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January 11, 2021

Companions in the Darkness | Imagination has Power

A Question

An Explosive Question in Our Digital Age: Should Tech Giants Have the Power to Silence Users? Which Users?

First Facebook shut down the President’s pages then Twitter shut down his personal account. Snapchat, Reddit, Twitch and Spotify followed suit. He pivoted to Parler which Google then removed from the apps available to those using Android devices followed by Apple web services which no longer supported the App for iPhone users. No problem, people could simply access it through Parler’s website, right? Yes, until Amazon web services shut down hosting of the social media platform’s website. 

The WSJ is reporting that financial technology service, Stripe, has cut off the Trump campaign’s website ability to process credit card payments.

And what was once conspiracy theory became the experiential reality for millions of people who could no longer access information nor relationships that a handful of tech companies deem dangerous. It is a bad day for freedom of speech and it reveals a great deal about the power we have vested in a handful of companies that literally dominate communications today.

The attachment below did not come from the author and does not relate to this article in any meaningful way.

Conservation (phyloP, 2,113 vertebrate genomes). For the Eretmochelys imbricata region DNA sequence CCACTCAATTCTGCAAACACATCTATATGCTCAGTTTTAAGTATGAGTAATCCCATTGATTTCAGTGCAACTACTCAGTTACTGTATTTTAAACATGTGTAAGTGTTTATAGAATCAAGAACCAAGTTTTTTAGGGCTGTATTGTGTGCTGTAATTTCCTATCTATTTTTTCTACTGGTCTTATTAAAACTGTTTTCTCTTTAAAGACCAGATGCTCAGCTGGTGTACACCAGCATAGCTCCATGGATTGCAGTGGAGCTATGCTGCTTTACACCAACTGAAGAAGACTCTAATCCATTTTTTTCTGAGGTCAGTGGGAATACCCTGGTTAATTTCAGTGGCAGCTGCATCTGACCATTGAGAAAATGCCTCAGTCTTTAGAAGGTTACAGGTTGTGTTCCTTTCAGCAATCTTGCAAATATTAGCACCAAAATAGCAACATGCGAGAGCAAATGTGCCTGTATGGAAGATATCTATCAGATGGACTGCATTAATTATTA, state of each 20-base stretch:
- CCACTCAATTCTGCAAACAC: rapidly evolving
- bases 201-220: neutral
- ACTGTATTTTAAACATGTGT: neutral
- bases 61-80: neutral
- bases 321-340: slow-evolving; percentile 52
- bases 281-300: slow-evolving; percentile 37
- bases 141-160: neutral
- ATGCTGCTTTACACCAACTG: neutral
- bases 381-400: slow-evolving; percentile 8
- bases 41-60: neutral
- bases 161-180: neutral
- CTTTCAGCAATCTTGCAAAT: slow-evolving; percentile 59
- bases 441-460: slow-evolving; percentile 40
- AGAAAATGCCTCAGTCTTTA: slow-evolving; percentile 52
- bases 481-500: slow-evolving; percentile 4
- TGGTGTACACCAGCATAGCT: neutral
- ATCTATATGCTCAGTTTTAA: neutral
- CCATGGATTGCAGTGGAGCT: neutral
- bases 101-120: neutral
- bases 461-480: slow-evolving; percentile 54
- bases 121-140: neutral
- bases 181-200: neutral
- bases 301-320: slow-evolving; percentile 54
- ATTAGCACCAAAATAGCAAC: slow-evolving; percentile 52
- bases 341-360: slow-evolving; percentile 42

Below are a couple of articles whose authors weigh in on these events:

  1. In Pulling Trump’s Megaphone, Twitter Shows Where Power Now Lies  by Kevin Roose
  2. Trump Isn’t the Only One by Shira Ovide

Today’s Guests

Dianna Gruver – Author of Companion in the Darkness

Dianna Gruver is a writer and communications director for Vere Institute. Her book, “Companions in the Darkness – Seven Saints Who Struggled with Depression and Doubt” is her attempt to show us the value that these seven saints’ stories bring to our conversations surround depression in Christians. She desires for these saints’ experiences to be sources of hope and empathy for us and our companions in the darkness. For more information on Dianna’s work, follow this link:


Junius Johnson – Baylor University and Author of “Father of Lights”

Junius is leading a 12-week course with the goal of “examining the imagination as a way of thinking.” He hopes that through this course and other conversations such as the one he had with Carmen today that he can help bring imagination back next to reason – which is where it belongs. He hopes that by cultivating our imaginations we can discern, worship and witness in new and greater ways that we commonly do. For more information on this course and other works of his go to For Carmen’s previous conversations with Junius go here:

Today’s Episode 


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